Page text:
Geithner and others have argued that the U.S. resolution authority will make it easier to negotiate an international agreement providing for a cross-border resolution authority—so that if a global bank failed, a global process could be used to insulate the world economy from the fallout. Perhaps, but there is no indication that this will happen anytime in the next 20 years. Our conversations with G-20 deputies confirm this. The G-20 is the relatively new steering committee for the world’s economy. Its members account for 90 percent of the world’s GDP and two-thirds of its population. The deputies are the senior officials from central banks and ministries of finance who tell their governors and ministers what is and is not feasible. None of these people want to tie their hands in the event of a financial emergency, and none would accept the prospect of an intervention by the United States or anyone else. According to the Basel Committee on Banking Supervision’s Cross-Border Bank Resolution Group, which can be presumed authoritative on such matters, “There is no international insolvency framework for financial firms and a limited prospect of one being created in the near future.”
Dimon and other leading bankers understand this, which makes international expansion a powerful tool. Not only will it help banks evade the resolution authority, it also ensures that regulation will be weaker. With banks doing more business in multiple countries and markets, we will be forced to rely on the capacity of national regulators around the world to ensure that their operations are in sound shape. This is why international expansion is the real action in banking today—not the small changes around the edges of companies induced by the Dodd-Frank legislation.
Fast forward five to seven years. Suppose JP Morgan is in trouble. Every day brings a grimmer headline about its balance sheet, and the perception quickly spreads that the bank is on the brink of insolvency. All over the world, in different countries and different time zones, large lenders panic, triggering a run on the bank. Hedge funds scramble to pull out their funds and move them elsewhere. JP Morgan is forced to post collateral on its transactions, draining its liquid assets. An emergency meeting is called in Washington, where officials must make a familiar choice: bailout or global meltdown? It’s September 2008, or worse, all over again.
There was only one way for us to truly fix the “too big to fail” problem and that was to make the largest banks small enough and simple enough to fail. That way, if a bank made bad decisions, it would be forced to deal with the consequences without endangering everyone else. During the debate over financial reform, Senators Sherrod Brown and Ted Kaufman proposed an amendment to the Dodd-Frank bill that would have taken a major step in this direction. But Treasury opposed this provision, and it died.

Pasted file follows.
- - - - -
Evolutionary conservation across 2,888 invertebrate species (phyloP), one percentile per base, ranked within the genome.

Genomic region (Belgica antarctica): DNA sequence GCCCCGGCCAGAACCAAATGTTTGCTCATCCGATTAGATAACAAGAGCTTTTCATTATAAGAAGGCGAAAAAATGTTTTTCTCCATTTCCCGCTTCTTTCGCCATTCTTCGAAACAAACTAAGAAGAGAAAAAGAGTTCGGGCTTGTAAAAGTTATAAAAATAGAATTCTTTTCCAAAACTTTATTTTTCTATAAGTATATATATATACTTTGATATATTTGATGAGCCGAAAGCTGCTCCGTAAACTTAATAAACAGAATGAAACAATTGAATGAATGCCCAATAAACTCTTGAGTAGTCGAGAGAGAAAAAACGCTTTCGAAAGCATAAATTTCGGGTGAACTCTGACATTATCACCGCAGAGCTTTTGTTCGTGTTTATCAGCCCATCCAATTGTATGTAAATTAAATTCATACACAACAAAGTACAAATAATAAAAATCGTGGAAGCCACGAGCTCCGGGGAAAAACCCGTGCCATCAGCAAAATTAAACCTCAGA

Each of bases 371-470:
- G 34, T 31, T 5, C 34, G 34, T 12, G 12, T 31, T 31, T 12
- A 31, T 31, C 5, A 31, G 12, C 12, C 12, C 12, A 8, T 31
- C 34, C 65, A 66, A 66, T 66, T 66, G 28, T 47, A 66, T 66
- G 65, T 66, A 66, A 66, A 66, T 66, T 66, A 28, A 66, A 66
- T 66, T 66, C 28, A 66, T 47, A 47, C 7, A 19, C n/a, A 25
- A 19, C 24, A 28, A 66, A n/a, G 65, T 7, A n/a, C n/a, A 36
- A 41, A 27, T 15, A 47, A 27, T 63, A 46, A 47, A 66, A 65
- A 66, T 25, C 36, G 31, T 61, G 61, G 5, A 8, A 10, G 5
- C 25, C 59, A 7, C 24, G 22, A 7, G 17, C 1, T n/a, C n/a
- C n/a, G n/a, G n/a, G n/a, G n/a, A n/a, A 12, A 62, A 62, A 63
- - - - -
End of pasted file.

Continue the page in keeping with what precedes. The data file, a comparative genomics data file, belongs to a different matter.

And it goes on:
Now that we have missed that chance, any bank based in a wealthy economy such as the United States, Germany, or Japan has a strong incentive to become as massive as possible. These nations have taxpayer bases that are sufficiently large and creditworthy to bail out a global bank. And these institutions will be able to access the cheapest funding because their creditors understand that the bank’s debt is as good as its sovereign government. No one would dare argue that America’s largest banks are so well run that they deserve to be global leaders on merit. Right now, their essential competitive advantage is that they are backed by a government that is unable to ever let their depositors and creditors lose money should the banks flounder.
The next time a huge global bank crashes and burns, causing vast economic damage, you can blame the Chuck Princes of the world if you wish. But the real responsibility will lie with those in the Obama administration who allowed big banks to become behemoths. If the last crisis taught us anything, it was that banks fail and massive banks fail massively. And while some may have the good fortune to be run by a Jamie Dimon for a while, sooner or later they all end up in the hands of a Chuck Prince.
Peter Boone is chair of Effective Intervention, a U.K.-based charity, and a principal at Salute Capital Management Ltd. Simon Johnson is the co-author of 13 Bankers: The Wall Street Takeover and The Next Financial Meltdown, a professor at MIT’s Sloan School of Management, a senior fellow at the Peterson Institute for International Economics, and former chief economist at the International Monetary Fund. This article ran in the November 11, 2010, issue of the magazine.